Felix Morley presidential papers
Held at: Haverford College Quaker & Special Collections [Contact Us]370 Lancaster Ave, Haverford, PA 19041
This is a finding aid. It is a description of archival material held at the Haverford College Quaker & Special Collections. Unless otherwise noted, the materials described below are physically available in their reading room, and not digitally available through the web.
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Felix Morley was inaugurated Haverford's president in the Fall of 1940. The son of a Haverford mathematics professor, Morley had spent some of his childhood with his two brothers on the campus and he, as well as both brothers, returned to the College, with Felix graduating in 1915. Following Rhodes Scholarship work, he spent several years studying the League of Nations and directing the Geneva office of the League of Nations Association of the United States. He was appointed Editor of the Washington Post by its new owner, Eugene Meyer, in 1933, where Morley was awarded the 1936 Pulitzer Prize for distinguished editorial writing.
In his inauguration speech, Morley challenged the college community "to give evidence that the activity of the campus is itself "work of national importance." On his resignation the Haverford News editorialized "While in no sense impairing Haverford's established position as a great educational institution, he brought it more closely in tune with the times and laid solid foundations for a brilliant post-war period in liberal arts education." However, his ambitions for improving the College were clouded by the challenges brought on by World War II. Faced with a student body depleted from enlistments and conscription and the attendant danger of insufficient financing to keep the college operating, Morley decided that the only way Haverford would survive would be to attract funding through non-combatant government programs. There was strong opposition to his plans from those who insisted on faithfulness to the Quaker peace testimony and eschewed any association—however removed--with military activities. Morley's plans prevailed and, with the added influence he had in Washington, several training groups were brought to the campus and the College's budget flourished.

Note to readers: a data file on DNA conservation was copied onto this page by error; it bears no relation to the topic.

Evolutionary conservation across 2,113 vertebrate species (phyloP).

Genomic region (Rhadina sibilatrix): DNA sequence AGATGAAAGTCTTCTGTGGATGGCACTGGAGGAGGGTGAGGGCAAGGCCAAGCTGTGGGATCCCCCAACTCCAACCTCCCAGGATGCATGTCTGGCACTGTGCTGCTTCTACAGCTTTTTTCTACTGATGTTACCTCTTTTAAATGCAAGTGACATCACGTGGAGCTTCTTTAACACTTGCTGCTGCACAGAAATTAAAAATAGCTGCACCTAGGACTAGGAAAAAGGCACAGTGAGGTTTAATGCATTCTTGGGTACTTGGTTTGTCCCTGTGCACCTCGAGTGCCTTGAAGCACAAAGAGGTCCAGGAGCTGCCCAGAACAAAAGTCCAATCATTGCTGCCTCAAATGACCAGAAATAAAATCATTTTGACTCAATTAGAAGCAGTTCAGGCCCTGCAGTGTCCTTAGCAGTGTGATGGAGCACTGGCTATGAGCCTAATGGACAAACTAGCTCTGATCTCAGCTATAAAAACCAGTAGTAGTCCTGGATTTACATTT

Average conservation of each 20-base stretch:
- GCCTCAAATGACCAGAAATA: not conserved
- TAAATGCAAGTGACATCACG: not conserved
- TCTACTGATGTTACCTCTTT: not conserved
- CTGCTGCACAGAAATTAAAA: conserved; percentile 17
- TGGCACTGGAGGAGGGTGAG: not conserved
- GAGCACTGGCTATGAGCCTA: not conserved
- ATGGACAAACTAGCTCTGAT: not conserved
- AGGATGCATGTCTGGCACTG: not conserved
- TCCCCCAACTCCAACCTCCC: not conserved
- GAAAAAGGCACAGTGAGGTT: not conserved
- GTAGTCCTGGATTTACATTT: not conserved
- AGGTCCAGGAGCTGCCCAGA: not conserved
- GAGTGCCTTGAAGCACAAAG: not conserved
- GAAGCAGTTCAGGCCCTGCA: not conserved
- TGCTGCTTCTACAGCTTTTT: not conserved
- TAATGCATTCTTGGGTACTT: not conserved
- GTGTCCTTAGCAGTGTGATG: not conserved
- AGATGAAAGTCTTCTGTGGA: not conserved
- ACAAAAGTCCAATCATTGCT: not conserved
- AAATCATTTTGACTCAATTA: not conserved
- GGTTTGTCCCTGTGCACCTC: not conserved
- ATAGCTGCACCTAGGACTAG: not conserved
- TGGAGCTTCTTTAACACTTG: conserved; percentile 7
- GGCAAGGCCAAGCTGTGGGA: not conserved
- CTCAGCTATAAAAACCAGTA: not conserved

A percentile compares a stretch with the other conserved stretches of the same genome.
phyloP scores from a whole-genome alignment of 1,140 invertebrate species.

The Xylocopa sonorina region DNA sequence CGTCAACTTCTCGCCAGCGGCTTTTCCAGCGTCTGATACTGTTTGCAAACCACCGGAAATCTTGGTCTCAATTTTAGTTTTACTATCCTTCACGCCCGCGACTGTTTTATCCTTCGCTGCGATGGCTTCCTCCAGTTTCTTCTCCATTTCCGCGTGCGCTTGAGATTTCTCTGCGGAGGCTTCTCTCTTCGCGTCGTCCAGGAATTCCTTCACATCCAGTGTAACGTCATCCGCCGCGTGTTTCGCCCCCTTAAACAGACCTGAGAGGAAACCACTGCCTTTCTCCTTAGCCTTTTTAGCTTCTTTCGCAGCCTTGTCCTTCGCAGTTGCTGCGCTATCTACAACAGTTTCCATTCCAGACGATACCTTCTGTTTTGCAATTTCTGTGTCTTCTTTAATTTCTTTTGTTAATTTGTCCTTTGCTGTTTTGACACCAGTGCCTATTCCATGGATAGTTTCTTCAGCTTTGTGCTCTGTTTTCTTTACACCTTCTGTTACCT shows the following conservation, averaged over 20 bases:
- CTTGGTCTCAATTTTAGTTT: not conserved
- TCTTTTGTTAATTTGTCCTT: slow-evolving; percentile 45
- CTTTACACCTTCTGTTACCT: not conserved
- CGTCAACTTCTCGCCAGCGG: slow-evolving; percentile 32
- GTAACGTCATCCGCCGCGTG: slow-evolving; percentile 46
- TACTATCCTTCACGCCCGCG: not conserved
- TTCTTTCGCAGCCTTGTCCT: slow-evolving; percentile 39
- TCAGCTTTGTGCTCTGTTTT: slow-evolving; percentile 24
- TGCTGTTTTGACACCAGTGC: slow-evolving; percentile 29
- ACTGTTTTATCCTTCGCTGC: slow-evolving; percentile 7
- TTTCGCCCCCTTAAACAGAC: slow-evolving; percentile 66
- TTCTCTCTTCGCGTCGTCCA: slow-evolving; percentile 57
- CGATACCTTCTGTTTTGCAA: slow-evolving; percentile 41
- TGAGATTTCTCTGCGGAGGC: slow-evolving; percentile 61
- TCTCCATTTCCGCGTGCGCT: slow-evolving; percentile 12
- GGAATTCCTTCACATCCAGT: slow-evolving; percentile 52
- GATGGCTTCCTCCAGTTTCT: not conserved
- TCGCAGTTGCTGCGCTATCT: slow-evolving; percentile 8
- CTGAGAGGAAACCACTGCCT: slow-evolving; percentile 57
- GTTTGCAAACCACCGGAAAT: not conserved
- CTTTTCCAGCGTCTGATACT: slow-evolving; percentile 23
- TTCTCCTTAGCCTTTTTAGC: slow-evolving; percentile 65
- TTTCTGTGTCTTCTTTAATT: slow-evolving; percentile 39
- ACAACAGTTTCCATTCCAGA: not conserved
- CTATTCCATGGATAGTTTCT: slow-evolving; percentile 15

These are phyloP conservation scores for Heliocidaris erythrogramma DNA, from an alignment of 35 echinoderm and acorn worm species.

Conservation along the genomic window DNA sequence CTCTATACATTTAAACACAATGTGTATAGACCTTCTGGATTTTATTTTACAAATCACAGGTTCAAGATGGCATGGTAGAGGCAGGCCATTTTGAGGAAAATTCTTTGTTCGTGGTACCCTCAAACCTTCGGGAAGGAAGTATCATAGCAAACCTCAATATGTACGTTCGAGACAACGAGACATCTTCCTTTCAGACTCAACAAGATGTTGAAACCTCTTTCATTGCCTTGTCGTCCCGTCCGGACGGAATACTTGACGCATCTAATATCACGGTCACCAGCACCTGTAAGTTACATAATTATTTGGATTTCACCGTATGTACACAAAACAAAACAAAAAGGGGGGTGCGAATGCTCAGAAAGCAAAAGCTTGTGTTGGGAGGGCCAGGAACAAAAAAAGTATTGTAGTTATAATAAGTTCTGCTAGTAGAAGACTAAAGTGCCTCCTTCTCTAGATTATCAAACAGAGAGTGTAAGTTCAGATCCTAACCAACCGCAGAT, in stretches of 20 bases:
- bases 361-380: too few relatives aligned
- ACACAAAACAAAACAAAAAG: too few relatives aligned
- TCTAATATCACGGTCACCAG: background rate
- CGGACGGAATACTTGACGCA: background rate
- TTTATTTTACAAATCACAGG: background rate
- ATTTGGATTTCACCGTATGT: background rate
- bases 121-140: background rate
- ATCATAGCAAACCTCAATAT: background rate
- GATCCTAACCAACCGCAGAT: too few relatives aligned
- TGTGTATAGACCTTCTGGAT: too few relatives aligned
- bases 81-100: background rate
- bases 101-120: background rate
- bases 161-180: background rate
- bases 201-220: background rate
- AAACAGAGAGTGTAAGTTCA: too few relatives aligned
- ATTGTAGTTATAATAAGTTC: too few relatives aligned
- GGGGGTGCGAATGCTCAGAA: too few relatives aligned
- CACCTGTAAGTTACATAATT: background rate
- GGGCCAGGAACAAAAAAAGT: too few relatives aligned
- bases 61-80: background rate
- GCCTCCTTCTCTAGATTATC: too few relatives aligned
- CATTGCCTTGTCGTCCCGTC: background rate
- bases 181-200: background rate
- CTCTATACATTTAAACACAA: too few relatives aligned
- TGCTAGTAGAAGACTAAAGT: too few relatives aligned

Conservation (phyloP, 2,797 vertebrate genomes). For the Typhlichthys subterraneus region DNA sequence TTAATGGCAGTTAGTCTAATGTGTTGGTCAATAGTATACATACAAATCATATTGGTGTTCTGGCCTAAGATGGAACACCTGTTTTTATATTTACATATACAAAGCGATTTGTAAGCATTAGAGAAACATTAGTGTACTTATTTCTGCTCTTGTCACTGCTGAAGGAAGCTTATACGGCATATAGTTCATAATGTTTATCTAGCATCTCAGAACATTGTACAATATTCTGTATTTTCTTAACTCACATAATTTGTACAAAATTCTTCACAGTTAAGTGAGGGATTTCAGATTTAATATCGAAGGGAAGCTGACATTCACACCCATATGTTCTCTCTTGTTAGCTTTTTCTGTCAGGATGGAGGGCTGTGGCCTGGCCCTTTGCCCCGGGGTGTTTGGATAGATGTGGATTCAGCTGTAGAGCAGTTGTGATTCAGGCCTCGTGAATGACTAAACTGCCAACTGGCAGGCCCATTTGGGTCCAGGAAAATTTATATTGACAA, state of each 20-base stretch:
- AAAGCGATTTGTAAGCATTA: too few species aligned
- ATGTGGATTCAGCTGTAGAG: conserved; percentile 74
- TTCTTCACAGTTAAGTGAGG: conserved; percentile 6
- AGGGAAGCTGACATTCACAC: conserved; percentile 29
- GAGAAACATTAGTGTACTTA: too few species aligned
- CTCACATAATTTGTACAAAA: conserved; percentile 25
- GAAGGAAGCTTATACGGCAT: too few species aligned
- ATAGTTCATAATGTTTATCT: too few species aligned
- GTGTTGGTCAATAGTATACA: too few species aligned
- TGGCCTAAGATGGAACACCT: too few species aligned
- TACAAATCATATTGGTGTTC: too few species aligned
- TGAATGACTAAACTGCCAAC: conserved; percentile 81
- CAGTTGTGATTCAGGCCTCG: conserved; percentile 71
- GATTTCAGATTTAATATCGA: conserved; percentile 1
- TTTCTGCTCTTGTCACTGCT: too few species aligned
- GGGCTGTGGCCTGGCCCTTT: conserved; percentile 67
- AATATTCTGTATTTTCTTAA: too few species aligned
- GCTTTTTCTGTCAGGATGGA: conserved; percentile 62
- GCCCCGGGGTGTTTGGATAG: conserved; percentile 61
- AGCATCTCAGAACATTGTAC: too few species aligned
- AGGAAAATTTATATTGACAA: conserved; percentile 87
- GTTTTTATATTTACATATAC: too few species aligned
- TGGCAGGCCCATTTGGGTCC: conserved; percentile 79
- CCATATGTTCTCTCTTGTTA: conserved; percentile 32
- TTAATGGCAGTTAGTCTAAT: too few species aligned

Confident that he had brought Haverford safely through the danger and citing severe strain, Morley resigned in 1945. Morley went on to become "a public intellectual," voicing his conservative philosophy through his own weekly newsletter Human Events and other journals and magazines, radio commentary for NBC, and published books including Freedom and Federalism (1959) and his autobiography For the Record (1979). He died in 1982.
This is a very small group of files, a portion of which are not from Morley's office, but from the files of Board member J. Henry Scattergood. Both Morley's and Scattergood's files consist primarily of correspondence and, although the quantity of material is not large, Morley was a prolific writer, and the content of his letters is exceptional. The files document Morley's efforts to bring government subsidized non-military programs to Haverford, including Pre-Meteorological Training, Pre-Medical Training, Army Specialized Training Program. Morley also established a Haverford Relief and Reconstruction program in cooperation with the American Friends Service Committee. The papers record Morley's efforts to mollify the criticisms that he was undermining the College's Quaker foundation by participating in war activities. There is some material on his appointment and resignation. There are files of his earlier speeches and articles and of letters responding to the invitation to his inauguration. An "autograph" file contains letters from prominent national and international figures to Morley while he was president and while he was editor of the Washington Post. A post-presidential miscellany includes correspondence on the painting of a portrait of Morley's father Frank for the Gummere-Morley room in the Library.